As Katie highlighted with a mountain of evidence, people were rushing to Twitter that very night to shout about how a "white man" had a gun. Wait for the facts? Who does that? Well, they may have waited to just wait because, as it turned out, the suspect, 21-year old Ahmad Al Issa, is from Syria and he's not white.
Not only was Al Issa not white, he already was known to the FBI and was on their radar, as Katie also reported. "Al Aliwi Issa was able to legally purchase a firearm and passed a background check six days before his rampage," she added.
At least one person was fired for their race-baiting tweets. Just earlier today I wrote about how Hemal Jhaveri, the Race and Inclusion Editor for USA Today Sports, announced that she had been fired for her now-deleted tweet that said "it’s always an angry white man. Always." One of her tweets is included in Katie's piece as well.
I’m shocked and appalled that the Race and Inclusion editor at a major newspaper, is, in fact, a racist. (And pronouns in bio, of course.) pic.twitter.com/lhP7mKTRj6— Dave Rubin (@RubinReport) March 23, 2021
The facts are not only key to individual circumstances, but they are helpful in creating an accurate narrative and properly informing and influencing individuals.
A Rasmussen poll conducted March 24-March 25 of 1,000 likely voters turned another narrative on its head for those who say more gun control is necessarily popular or will do anything. When asked if the nation needs more gun control, 49 percent said no compared to the 46 percent who said yes. A majority of respondents, at 51 percent, said "stricter gun control laws" will not prevent shootings like Monday's in Boulder, compared to 39 percent. Perhaps most significantly is that 64 percent said "no" to if it is "completely possible to prevent mass shootings," including a majority of Democrats, at 53 percent.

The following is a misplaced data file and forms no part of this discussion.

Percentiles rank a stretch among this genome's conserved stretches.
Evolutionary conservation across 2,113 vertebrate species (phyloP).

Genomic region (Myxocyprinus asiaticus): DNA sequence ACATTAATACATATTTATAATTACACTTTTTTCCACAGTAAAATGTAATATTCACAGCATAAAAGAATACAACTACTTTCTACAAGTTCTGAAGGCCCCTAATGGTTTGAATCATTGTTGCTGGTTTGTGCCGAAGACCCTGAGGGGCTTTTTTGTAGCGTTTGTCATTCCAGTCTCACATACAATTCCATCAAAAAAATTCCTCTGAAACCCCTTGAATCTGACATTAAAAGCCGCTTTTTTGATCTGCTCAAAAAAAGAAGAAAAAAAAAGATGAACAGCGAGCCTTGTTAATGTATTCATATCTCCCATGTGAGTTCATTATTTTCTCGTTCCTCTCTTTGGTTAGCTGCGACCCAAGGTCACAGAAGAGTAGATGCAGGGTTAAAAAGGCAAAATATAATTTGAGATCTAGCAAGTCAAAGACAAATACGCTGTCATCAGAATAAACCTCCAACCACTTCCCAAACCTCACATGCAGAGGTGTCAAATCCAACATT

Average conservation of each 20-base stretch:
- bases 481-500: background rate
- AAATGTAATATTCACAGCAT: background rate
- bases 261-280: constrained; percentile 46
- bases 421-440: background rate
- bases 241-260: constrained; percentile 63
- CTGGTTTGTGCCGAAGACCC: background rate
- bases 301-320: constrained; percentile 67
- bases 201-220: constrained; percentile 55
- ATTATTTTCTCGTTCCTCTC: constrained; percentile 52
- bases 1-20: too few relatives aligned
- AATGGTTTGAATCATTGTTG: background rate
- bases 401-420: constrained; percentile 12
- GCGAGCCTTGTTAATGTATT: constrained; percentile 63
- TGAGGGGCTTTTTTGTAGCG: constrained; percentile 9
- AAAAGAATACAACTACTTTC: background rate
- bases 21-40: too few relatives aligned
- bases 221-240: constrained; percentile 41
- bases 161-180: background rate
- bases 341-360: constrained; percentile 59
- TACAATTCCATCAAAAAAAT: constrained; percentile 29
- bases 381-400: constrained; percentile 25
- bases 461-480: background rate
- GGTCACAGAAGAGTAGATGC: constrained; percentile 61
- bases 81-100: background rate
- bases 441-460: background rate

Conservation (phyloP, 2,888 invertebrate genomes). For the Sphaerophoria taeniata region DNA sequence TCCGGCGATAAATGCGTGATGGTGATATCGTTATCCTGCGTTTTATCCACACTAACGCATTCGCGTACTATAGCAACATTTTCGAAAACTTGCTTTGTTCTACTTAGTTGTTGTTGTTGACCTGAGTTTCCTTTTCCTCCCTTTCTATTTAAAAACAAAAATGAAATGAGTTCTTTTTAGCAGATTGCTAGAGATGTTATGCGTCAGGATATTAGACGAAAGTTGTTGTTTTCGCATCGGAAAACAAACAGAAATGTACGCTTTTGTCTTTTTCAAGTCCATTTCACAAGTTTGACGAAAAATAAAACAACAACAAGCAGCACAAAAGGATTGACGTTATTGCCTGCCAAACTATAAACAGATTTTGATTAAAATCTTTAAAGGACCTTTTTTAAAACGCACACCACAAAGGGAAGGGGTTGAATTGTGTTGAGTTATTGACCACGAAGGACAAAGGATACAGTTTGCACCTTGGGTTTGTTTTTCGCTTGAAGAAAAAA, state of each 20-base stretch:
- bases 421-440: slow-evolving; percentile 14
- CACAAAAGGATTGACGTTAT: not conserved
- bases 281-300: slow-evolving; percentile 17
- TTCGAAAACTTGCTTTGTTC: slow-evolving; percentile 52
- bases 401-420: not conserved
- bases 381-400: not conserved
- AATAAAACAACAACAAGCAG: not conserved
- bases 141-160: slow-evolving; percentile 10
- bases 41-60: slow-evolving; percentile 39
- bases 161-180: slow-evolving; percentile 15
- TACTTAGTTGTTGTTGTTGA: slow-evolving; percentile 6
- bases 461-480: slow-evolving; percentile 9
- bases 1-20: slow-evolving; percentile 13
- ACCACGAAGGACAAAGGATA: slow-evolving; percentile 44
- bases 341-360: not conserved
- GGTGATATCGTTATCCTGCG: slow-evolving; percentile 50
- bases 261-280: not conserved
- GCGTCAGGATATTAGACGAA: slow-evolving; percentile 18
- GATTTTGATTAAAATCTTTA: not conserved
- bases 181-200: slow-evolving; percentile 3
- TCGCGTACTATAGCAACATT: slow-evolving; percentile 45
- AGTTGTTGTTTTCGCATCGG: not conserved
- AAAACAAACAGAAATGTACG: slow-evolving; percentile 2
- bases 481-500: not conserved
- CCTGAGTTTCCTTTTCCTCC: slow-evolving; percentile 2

Perhaps most personal of all to the situation is what Homer Talley had to say about his son, Officer Eric Talley, a father of seven children who was one of the ten people killed. Homer told TMZ about how Eric would feel about this debate happening in his name. "My son would have been deeply offended to know his death would be used to promote gun control. Before he was an officer, he enjoyed shooting," he said. Officer Talley himself had an AR-15 he used for target practice; the suspect purchased a Ruger AR-556 pistol.
TMZ continued to report that:
While Biden, many lawmakers and a large majority of Americans feel banning AR-15's and similar weapons would deter these tragedies -- Eric's father isn't so sure. He calls Ahmad Al Aliwi Alissa's alleged attack "a senseless act and that is just it. The situation [Eric] found himself in wasn't one that the government could protect him from."
He adds, "Just because some wacko goes around shooting people doesn't mean guns need to be taken away. You can't take away enough guns to protect this country."
Now, Homer also says he's all for common-sense gun laws, "but to take away that freedom completely is something I am against and my son was against..."
Keep all of this in mind then if the Democrats with their slim majority in the U.S. House of Representatives and U.S. Senate were to send gun control legislation to President Joe Biden's desk, or worse, the president were to take executive action, as Press Secretary Jen Psaki has indicated. It won't be popular and it won't be what the American people want, as they already know it won't help. President Biden should think about that the next time he touts at another press conference--if there even is one--that he has such support from Republicans.